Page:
THE PRINCESS ON THE PEA
THERE was once a prince who wanted to marry a princess; but she was to be a
real princess. So
he traveled about, all through the world, to find a real one, but everywhere
there was something in the way. There were princesses enough, but whether they
were real princesses he could not quite make out: there was always something
that did not seem quite right. So he came home again, and was quite sad: for he
wished so ninch to have a real princess.
One evening a terrible storm came on. It lightened and thundered, the rain
streamed down; it was quite fearful! Then there was a knocking at the town
gate, and the old king went out to open it.
It was a princess who stood outside the gate. But, mercy! how she looked, from
the rain and the rough weather! The water ran down from her hair and her
clothes; it ran in at the points of her shoes, and out at the heels; and yet
she declared that she was a real princess.
"Yes, we will soon find that out," thought the old queen. But she said
nothing, only went into
the bedchamber, took all the bedding off, and put
a pea on the flooring of the bedstead; then she
took twenty mattresses and laid them upon the pea, and then twenty eider-down beds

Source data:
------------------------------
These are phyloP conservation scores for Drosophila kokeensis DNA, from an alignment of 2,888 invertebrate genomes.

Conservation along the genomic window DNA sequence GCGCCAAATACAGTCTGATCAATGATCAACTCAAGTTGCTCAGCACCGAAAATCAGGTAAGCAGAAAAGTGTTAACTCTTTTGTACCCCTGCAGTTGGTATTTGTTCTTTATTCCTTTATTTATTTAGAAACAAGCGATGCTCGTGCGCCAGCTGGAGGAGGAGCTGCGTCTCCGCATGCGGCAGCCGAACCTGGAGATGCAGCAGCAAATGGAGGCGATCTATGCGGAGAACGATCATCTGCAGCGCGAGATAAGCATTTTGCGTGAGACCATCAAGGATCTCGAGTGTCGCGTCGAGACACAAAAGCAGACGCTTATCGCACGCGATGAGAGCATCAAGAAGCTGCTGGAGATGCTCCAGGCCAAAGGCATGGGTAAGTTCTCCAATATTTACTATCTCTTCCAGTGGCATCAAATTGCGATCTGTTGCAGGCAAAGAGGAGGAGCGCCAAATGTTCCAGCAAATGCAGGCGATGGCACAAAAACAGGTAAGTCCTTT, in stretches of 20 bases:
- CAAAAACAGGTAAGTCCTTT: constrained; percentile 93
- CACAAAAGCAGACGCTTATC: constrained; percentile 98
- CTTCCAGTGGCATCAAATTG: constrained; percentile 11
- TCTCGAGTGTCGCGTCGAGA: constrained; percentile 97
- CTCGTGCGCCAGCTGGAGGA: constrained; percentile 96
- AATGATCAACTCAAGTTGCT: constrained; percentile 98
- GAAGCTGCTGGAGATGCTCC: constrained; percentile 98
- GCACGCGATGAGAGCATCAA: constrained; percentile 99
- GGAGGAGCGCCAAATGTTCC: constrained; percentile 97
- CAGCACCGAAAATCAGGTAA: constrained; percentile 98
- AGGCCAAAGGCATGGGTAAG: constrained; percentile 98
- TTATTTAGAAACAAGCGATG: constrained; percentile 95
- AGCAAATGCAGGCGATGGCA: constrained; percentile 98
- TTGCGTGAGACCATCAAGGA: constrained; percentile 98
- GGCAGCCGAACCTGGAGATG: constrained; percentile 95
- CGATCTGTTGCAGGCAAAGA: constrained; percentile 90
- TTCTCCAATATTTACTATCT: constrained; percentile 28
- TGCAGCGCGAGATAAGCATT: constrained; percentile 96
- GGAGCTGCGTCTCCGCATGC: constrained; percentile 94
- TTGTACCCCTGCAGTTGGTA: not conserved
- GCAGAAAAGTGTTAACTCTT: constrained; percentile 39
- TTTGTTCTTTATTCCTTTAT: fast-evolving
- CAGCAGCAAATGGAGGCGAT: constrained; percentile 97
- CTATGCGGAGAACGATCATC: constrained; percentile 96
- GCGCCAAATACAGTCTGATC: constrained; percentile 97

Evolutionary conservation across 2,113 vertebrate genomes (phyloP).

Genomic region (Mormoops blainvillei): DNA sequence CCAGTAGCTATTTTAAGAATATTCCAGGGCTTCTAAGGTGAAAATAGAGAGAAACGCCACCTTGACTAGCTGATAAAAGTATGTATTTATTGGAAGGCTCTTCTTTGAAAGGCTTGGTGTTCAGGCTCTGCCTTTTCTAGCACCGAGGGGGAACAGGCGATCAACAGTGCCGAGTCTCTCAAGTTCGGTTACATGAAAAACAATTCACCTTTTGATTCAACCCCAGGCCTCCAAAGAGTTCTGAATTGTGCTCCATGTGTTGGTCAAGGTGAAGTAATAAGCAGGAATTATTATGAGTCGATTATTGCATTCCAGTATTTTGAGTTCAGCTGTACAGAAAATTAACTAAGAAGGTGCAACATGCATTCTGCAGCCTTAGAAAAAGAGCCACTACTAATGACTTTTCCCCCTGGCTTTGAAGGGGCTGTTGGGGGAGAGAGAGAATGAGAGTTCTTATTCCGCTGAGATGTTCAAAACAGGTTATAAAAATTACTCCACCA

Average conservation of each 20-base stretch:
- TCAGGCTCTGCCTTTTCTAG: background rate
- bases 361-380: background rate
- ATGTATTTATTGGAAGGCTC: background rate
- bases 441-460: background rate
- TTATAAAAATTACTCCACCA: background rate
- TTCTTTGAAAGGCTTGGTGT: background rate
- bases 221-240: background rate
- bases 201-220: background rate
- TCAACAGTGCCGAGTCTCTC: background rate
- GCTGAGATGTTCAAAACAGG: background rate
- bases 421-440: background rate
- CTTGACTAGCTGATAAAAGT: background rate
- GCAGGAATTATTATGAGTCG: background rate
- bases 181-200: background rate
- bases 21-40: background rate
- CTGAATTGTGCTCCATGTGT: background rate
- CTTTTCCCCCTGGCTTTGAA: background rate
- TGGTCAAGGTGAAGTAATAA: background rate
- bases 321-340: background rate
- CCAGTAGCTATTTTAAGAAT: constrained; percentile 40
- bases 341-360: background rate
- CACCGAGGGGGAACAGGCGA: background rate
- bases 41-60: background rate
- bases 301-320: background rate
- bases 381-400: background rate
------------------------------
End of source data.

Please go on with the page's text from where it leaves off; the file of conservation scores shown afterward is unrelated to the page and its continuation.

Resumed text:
upon the mattresses. On this the princess had to lie all night. In the morning
she was asked how she had slept.
"Oh, miserably!" said the princess. "I scarcely closed my eyes all night
long. Goodness knows what was in my bed. I lay upon something hard, so that I am
black and blue all over. It is quite dreadful!"
Now they saw that she was a real princess, for through the twenty mattresses and
the twenty eider-down beds she had felt the pea. No one but a real princess
could be so delicate.
So the prince took her for his wife, for now he knew that he
had a true princess; and the pea was put in the museum, and it is there now, unless somebody has
carried it off.
Look you, this is a true story.
Hundreds of additional titles available for
online reading when you join Gateway to the Classics